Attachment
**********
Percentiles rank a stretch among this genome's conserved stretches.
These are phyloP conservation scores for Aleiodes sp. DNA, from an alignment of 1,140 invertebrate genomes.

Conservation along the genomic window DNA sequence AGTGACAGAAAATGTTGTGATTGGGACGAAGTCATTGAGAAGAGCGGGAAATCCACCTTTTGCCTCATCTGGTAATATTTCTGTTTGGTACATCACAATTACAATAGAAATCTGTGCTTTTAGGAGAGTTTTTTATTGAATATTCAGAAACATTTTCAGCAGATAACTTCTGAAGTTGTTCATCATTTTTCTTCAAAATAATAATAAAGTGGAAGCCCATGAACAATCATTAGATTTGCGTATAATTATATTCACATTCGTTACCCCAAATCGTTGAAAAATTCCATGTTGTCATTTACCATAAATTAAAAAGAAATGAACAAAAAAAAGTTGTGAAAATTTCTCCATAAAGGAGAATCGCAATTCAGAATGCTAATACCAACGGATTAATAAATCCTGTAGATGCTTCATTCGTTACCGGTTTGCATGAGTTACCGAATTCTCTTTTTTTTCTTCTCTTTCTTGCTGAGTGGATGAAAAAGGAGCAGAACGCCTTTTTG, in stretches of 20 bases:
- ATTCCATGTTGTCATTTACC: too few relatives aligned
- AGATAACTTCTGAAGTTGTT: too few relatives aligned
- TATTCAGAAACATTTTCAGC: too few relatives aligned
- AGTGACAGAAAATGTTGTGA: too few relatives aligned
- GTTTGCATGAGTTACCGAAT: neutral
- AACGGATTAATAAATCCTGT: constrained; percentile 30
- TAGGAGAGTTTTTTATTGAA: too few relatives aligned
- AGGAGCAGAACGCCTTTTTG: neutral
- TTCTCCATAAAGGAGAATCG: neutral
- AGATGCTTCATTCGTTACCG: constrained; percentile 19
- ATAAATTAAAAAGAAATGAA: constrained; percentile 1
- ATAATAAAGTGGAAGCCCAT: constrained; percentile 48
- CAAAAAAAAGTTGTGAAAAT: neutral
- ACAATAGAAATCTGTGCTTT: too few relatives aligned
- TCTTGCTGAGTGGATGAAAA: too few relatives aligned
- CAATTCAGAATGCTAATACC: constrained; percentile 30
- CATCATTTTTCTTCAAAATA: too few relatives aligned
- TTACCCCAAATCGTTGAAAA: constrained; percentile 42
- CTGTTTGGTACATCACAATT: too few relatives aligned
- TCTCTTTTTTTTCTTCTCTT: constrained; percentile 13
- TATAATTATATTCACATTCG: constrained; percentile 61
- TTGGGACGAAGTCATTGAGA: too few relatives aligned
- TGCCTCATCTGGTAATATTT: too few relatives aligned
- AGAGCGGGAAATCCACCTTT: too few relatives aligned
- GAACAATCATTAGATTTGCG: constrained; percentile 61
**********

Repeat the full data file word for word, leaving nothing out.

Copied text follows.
Percentiles rank a stretch among this genome's conserved stretches.
These are phyloP conservation scores for Aleiodes sp. DNA, from an alignment of 1,140 invertebrate genomes.

Conservation along the genomic window DNA sequence AGTGACAGAAAATGTTGTGATTGGGACGAAGTCATTGAGAAGAGCGGGAAATCCACCTTTTGCCTCATCTGGTAATATTTCTGTTTGGTACATCACAATTACAATAGAAATCTGTGCTTTTAGGAGAGTTTTTTATTGAATATTCAGAAACATTTTCAGCAGATAACTTCTGAAGTTGTTCATCATTTTTCTTCAAAATAATAATAAAGTGGAAGCCCATGAACAATCATTAGATTTGCGTATAATTATATTCACATTCGTTACCCCAAATCGTTGAAAAATTCCATGTTGTCATTTACCATAAATTAAAAAGAAATGAACAAAAAAAAGTTGTGAAAATTTCTCCATAAAGGAGAATCGCAATTCAGAATGCTAATACCAACGGATTAATAAATCCTGTAGATGCTTCATTCGTTACCGGTTTGCATGAGTTACCGAATTCTCTTTTTTTTCTTCTCTTTCTTGCTGAGTGGATGAAAAAGGAGCAGAACGCCTTTTTG, in stretches of 20 bases:
- ATTCCATGTTGTCATTTACC: too few relatives aligned
- AGATAACTTCTGAAGTTGTT: too few relatives aligned
- TATTCAGAAACATTTTCAGC: too few relatives aligned
- AGTGACAGAAAATGTTGTGA: too few relatives aligned
- GTTTGCATGAGTTACCGAAT: neutral
- AACGGATTAATAAATCCTGT: constrained; percentile 30
- TAGGAGAGTTTTTTATTGAA: too few relatives aligned
- AGGAGCAGAACGCCTTTTTG: neutral
- TTCTCCATAAAGGAGAATCG: neutral
- AGATGCTTCATTCGTTACCG: constrained; percentile 19
- ATAAATTAAAAAGAAATGAA: constrained; percentile 1
- ATAATAAAGTGGAAGCCCAT: constrained; percentile 48
- CAAAAAAAAGTTGTGAAAAT: neutral
- ACAATAGAAATCTGTGCTTT: too few relatives aligned
- TCTTGCTGAGTGGATGAAAA: too few relatives aligned
- CAATTCAGAATGCTAATACC: constrained; percentile 30
- CATCATTTTTCTTCAAAATA: too few relatives aligned
- TTACCCCAAATCGTTGAAAA: constrained; percentile 42
- CTGTTTGGTACATCACAATT: too few relatives aligned
- TCTCTTTTTTTTCTTCTCTT: constrained; percentile 13
- TATAATTATATTCACATTCG: constrained; percentile 61
- TTGGGACGAAGTCATTGAGA: too few relatives aligned
- TGCCTCATCTGGTAATATTT: too few relatives aligned
- AGAGCGGGAAATCCACCTTT: too few relatives aligned
- GAACAATCATTAGATTTGCG: constrained; percentile 61